Overall Impression: A unique and powerful book unlike any other I have read. It’s raw, emotional and haunting.
A Monster Calls is a book that has received multiple awards. It’s one of those that is praised everywhere and I have yet to read a single negative review of it. This initially made me petrified to pick it up because I was worried it couldn’t possibly live up to my preconceived expectations. But it turns out I didn’t need to worry because this book was phenomenal.
I was told it was dark.
I was told there would be a sad young boy.
I was told there would be tears.
But none of this prepared me for the sledgehammer of emotions I was hit with as I made my way through its gorgeous illustrated pages.
The monster showed up after midnight. As they do.
But it isn’t the monster Conor’s been expecting. He’s been expecting the one from his nightmare, the one he’s had nearly every night since his mother started her treatments, the one with the darkness and the wind and the screaming…
This monster is something different, though. Something ancient, something wild. And it wants the most dangerous thing of all from Conor.
It wants the truth.
I want to preface this review by saying that I feel like it’s impossible I will be able to do this book justice, so much of the magic in this story lies in reading it, experiencing and uncovering its truths for yourself. But, as always, I will do my best (and waffle on for far too long)!
So, the first thing worth knowing about this novel is that Patrick Ness is a magnificent writer. He uses the writing technique that I adore most if it’s done correctly, the regular use of short sentences that say little but carry tremendous weight. If you’re not sure what I mean by this you can see its use in the blurb, and how that final line about wanting the truth feels so compelling and dramatic as you read it. This style is used throughout, which had me drooling at Ness’s ability to bend words to his will in such an effective way. He engaged my attention from page one and it wasn’t long before he had me marveling at the beauty of words. The best thing of all, perhaps, is that Ness has managed to create a book that transcends genre boundaries and cannot be put into a box. His story is both contemporary and fantasy and could possibly be labeled magical realism, but it also has an undeniable dark fairytale feel that has the potential to be as memorable as any written by the Brothers Grimm or Hans Christian Andersen.
A Monster Calls tells the story of a 13 year old boy who has been suffering from a reoccurring nightmare. So when a tree-like monster approaches Conor’s window he assumes it is another of his dreams, except, when he wakes up he finds leaves all over his bedroom floor. The Monster claims that it was summoned and says it will tell Conor three stories. What he doesn’t realise, is that the monster is there to help him come to terms with what he has known all along, but has shoved so deeply into the depths of his mind that it only surfaces occasionally in bouts of anger and destruction. His mother is sick, and she is not getting better.
Ultimately, this is a book about grief – coming to terms with everything you have ever known and always thought you could rely on falling to pieces around you, learning that it’s okay to let go, to feel hopeless, or to just want something to be over because the fear and dread of waiting for it is an unbearable weight to carry. It’s heartbreaking. I found myself regularly misting up as the book progressed, and by the end I was full on ugly crying and my heart felt like it physically hurt with the unfairness of the world. This is a book that will make you want to hug your friends and family and stop to appreciate the life you have a little bit more. Ness teaches us that the most terrifying monster of all is real life, because it’s something that does not go away. It cannot be stopped or denied, and you can’t wake up at the end to realise it was all a dream. Yet, at the same time, A Monster Calls is a healing book that shows there is light even in darkness.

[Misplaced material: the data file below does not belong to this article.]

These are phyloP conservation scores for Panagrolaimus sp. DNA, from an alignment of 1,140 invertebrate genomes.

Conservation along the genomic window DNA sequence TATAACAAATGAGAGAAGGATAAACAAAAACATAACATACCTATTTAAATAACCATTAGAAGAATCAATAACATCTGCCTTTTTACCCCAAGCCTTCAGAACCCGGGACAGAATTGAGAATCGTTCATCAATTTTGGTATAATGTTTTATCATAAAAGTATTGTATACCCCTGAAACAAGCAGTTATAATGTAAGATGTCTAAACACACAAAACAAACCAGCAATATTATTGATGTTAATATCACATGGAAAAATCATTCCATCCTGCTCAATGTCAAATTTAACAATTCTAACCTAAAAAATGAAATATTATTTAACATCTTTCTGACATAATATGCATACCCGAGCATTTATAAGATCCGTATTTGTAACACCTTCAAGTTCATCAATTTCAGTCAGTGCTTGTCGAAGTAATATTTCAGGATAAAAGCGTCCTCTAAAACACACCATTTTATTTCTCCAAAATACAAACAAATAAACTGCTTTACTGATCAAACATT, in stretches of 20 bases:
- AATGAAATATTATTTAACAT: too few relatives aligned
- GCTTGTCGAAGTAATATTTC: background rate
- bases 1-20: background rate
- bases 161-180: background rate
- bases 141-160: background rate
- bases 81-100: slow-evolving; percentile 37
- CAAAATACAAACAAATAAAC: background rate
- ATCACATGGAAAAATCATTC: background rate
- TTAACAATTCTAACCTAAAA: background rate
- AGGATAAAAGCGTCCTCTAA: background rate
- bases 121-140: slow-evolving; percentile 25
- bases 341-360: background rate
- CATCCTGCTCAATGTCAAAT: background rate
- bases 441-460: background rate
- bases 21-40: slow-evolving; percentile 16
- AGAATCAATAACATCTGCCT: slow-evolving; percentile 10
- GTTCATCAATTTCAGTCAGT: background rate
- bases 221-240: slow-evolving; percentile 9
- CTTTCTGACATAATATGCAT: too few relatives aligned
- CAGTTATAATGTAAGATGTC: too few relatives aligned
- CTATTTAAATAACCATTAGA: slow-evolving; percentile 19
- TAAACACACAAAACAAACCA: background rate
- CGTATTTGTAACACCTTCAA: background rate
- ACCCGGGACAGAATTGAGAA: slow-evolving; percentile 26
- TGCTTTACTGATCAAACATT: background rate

Conor the protagonist was great to read about. You don’t get to learn much about him because his situation is all encompassing leaving little thought for much else, but you do get to find out a lot through his reactions to ongoing events. I loved that he was such a conflicted character with so many thoughts and emotions he didn’t want to address. I wanted to scream at the characters as they tiptoed around him throwing sympathetic glances and special treatment his way, to the point where his behaviour continued to escalate because he wanted to be punished, not only to feel normal but as penance for his inner thoughts. I loved that the book explored how Conor’s relationships with friends and peers shifted as well. While secondary characters have little page time in this novel, they all made an impression on me, Conor’s dad and his inability to step up, Conor’s mum and her desperate hope, and finally Conor’s unapproachable gran, the only one willing to face the truth.
Overall, despite its whimsical imagery and fantasy elements, A Monster Calls is a beautiful, utterly unique novel about the harsh realities of life, coming to terms with grief and accepting your emotions. It’s full of self-destructive but also healing emotions that anyone who has experienced loss will relate to. To those considering picking up this book, I would recommend you go for the illustrated version which is full of dramatic black and white moody imagery (such as the ones scattered throughout this post) which adds a whole other dimension to the book, enhancing the reading experience! (The cover with flowers on doesn’t have the illustrations.) This is a children’s book, but it doesn’t feel like one with its universal heavy topics. Therefore, I would recommend A Monster Calls to anyone and everyone!
Writing Style: 5/5
Character Development: 4/5
Would I recommend this book? Absolutely!